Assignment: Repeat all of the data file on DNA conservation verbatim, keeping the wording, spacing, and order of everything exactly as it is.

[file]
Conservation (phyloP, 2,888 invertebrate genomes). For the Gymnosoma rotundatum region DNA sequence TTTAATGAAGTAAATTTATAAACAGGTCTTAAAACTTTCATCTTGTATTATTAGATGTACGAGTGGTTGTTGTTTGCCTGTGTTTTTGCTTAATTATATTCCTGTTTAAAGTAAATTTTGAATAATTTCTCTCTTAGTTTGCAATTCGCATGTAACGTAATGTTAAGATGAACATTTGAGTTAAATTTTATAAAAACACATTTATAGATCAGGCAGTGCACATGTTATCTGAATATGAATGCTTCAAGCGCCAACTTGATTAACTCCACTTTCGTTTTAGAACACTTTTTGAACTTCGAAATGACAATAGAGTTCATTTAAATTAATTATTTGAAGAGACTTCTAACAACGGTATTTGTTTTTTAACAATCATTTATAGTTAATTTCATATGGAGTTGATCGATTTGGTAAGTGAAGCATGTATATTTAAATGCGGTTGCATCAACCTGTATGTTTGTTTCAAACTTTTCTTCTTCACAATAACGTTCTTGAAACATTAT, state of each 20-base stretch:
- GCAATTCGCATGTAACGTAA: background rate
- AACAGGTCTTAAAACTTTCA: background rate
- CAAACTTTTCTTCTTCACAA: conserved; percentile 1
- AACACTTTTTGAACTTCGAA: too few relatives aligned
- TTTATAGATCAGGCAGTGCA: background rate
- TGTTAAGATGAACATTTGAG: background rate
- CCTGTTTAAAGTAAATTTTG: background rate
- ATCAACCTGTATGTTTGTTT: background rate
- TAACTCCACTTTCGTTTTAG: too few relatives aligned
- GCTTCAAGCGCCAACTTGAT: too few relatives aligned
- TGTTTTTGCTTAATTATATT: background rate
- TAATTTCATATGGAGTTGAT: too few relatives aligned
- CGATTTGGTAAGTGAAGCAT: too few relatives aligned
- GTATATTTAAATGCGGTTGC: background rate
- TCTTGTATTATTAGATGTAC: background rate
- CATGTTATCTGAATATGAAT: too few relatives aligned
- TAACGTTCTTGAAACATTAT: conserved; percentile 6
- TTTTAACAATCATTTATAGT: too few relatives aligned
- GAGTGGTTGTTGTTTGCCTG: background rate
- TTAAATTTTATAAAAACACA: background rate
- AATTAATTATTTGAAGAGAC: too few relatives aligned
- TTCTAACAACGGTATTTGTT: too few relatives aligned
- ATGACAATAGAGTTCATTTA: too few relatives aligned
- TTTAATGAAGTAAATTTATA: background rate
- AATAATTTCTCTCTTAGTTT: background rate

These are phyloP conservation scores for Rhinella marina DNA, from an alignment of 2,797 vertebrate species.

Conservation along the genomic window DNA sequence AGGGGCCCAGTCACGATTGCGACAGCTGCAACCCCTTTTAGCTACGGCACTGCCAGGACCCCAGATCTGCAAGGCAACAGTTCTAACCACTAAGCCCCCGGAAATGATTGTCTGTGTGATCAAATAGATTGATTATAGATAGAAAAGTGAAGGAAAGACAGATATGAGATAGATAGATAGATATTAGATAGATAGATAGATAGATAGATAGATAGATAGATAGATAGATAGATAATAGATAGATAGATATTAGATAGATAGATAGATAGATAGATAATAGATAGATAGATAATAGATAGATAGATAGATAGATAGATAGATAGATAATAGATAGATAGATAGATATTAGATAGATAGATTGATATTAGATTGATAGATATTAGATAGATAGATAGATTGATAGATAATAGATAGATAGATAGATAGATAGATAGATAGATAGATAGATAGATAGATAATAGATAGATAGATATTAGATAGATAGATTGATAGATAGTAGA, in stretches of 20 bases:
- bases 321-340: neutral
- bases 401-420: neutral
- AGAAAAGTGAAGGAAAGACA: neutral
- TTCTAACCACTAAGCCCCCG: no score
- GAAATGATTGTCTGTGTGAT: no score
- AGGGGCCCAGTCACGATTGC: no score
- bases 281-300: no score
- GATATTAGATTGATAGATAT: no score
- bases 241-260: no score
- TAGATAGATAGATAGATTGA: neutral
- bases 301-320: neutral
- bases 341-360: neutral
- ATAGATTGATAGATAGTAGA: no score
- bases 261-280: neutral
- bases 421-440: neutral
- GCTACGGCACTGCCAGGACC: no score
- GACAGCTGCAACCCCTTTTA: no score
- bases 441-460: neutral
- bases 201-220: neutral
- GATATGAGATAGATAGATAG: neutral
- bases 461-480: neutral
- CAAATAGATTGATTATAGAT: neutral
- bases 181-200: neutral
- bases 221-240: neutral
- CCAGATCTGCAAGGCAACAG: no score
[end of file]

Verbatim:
Conservation (phyloP, 2,888 invertebrate genomes). For the Gymnosoma rotundatum region DNA sequence TTTAATGAAGTAAATTTATAAACAGGTCTTAAAACTTTCATCTTGTATTATTAGATGTACGAGTGGTTGTTGTTTGCCTGTGTTTTTGCTTAATTATATTCCTGTTTAAAGTAAATTTTGAATAATTTCTCTCTTAGTTTGCAATTCGCATGTAACGTAATGTTAAGATGAACATTTGAGTTAAATTTTATAAAAACACATTTATAGATCAGGCAGTGCACATGTTATCTGAATATGAATGCTTCAAGCGCCAACTTGATTAACTCCACTTTCGTTTTAGAACACTTTTTGAACTTCGAAATGACAATAGAGTTCATTTAAATTAATTATTTGAAGAGACTTCTAACAACGGTATTTGTTTTTTAACAATCATTTATAGTTAATTTCATATGGAGTTGATCGATTTGGTAAGTGAAGCATGTATATTTAAATGCGGTTGCATCAACCTGTATGTTTGTTTCAAACTTTTCTTCTTCACAATAACGTTCTTGAAACATTAT, state of each 20-base stretch:
- GCAATTCGCATGTAACGTAA: background rate
- AACAGGTCTTAAAACTTTCA: background rate
- CAAACTTTTCTTCTTCACAA: conserved; percentile 1
- AACACTTTTTGAACTTCGAA: too few relatives aligned
- TTTATAGATCAGGCAGTGCA: background rate
- TGTTAAGATGAACATTTGAG: background rate
- CCTGTTTAAAGTAAATTTTG: background rate
- ATCAACCTGTATGTTTGTTT: background rate
- TAACTCCACTTTCGTTTTAG: too few relatives aligned
- GCTTCAAGCGCCAACTTGAT: too few relatives aligned
- TGTTTTTGCTTAATTATATT: background rate
- TAATTTCATATGGAGTTGAT: too few relatives aligned
- CGATTTGGTAAGTGAAGCAT: too few relatives aligned
- GTATATTTAAATGCGGTTGC: background rate
- TCTTGTATTATTAGATGTAC: background rate
- CATGTTATCTGAATATGAAT: too few relatives aligned
- TAACGTTCTTGAAACATTAT: conserved; percentile 6
- TTTTAACAATCATTTATAGT: too few relatives aligned
- GAGTGGTTGTTGTTTGCCTG: background rate
- TTAAATTTTATAAAAACACA: background rate
- AATTAATTATTTGAAGAGAC: too few relatives aligned
- TTCTAACAACGGTATTTGTT: too few relatives aligned
- ATGACAATAGAGTTCATTTA: too few relatives aligned
- TTTAATGAAGTAAATTTATA: background rate
- AATAATTTCTCTCTTAGTTT: background rate

These are phyloP conservation scores for Rhinella marina DNA, from an alignment of 2,797 vertebrate species.

Conservation along the genomic window DNA sequence AGGGGCCCAGTCACGATTGCGACAGCTGCAACCCCTTTTAGCTACGGCACTGCCAGGACCCCAGATCTGCAAGGCAACAGTTCTAACCACTAAGCCCCCGGAAATGATTGTCTGTGTGATCAAATAGATTGATTATAGATAGAAAAGTGAAGGAAAGACAGATATGAGATAGATAGATAGATATTAGATAGATAGATAGATAGATAGATAGATAGATAGATAGATAGATAGATAATAGATAGATAGATATTAGATAGATAGATAGATAGATAGATAATAGATAGATAGATAATAGATAGATAGATAGATAGATAGATAGATAGATAATAGATAGATAGATAGATATTAGATAGATAGATTGATATTAGATTGATAGATATTAGATAGATAGATAGATTGATAGATAATAGATAGATAGATAGATAGATAGATAGATAGATAGATAGATAGATAGATAATAGATAGATAGATATTAGATAGATAGATTGATAGATAGTAGA, in stretches of 20 bases:
- bases 321-340: neutral
- bases 401-420: neutral
- AGAAAAGTGAAGGAAAGACA: neutral
- TTCTAACCACTAAGCCCCCG: no score
- GAAATGATTGTCTGTGTGAT: no score
- AGGGGCCCAGTCACGATTGC: no score
- bases 281-300: no score
- GATATTAGATTGATAGATAT: no score
- bases 241-260: no score
- TAGATAGATAGATAGATTGA: neutral
- bases 301-320: neutral
- bases 341-360: neutral
- ATAGATTGATAGATAGTAGA: no score
- bases 261-280: neutral
- bases 421-440: neutral
- GCTACGGCACTGCCAGGACC: no score
- GACAGCTGCAACCCCTTTTA: no score
- bases 441-460: neutral
- bases 201-220: neutral
- GATATGAGATAGATAGATAG: neutral
- bases 461-480: neutral
- CAAATAGATTGATTATAGAT: neutral
- bases 181-200: neutral
- bases 221-240: neutral
- CCAGATCTGCAAGGCAACAG: no score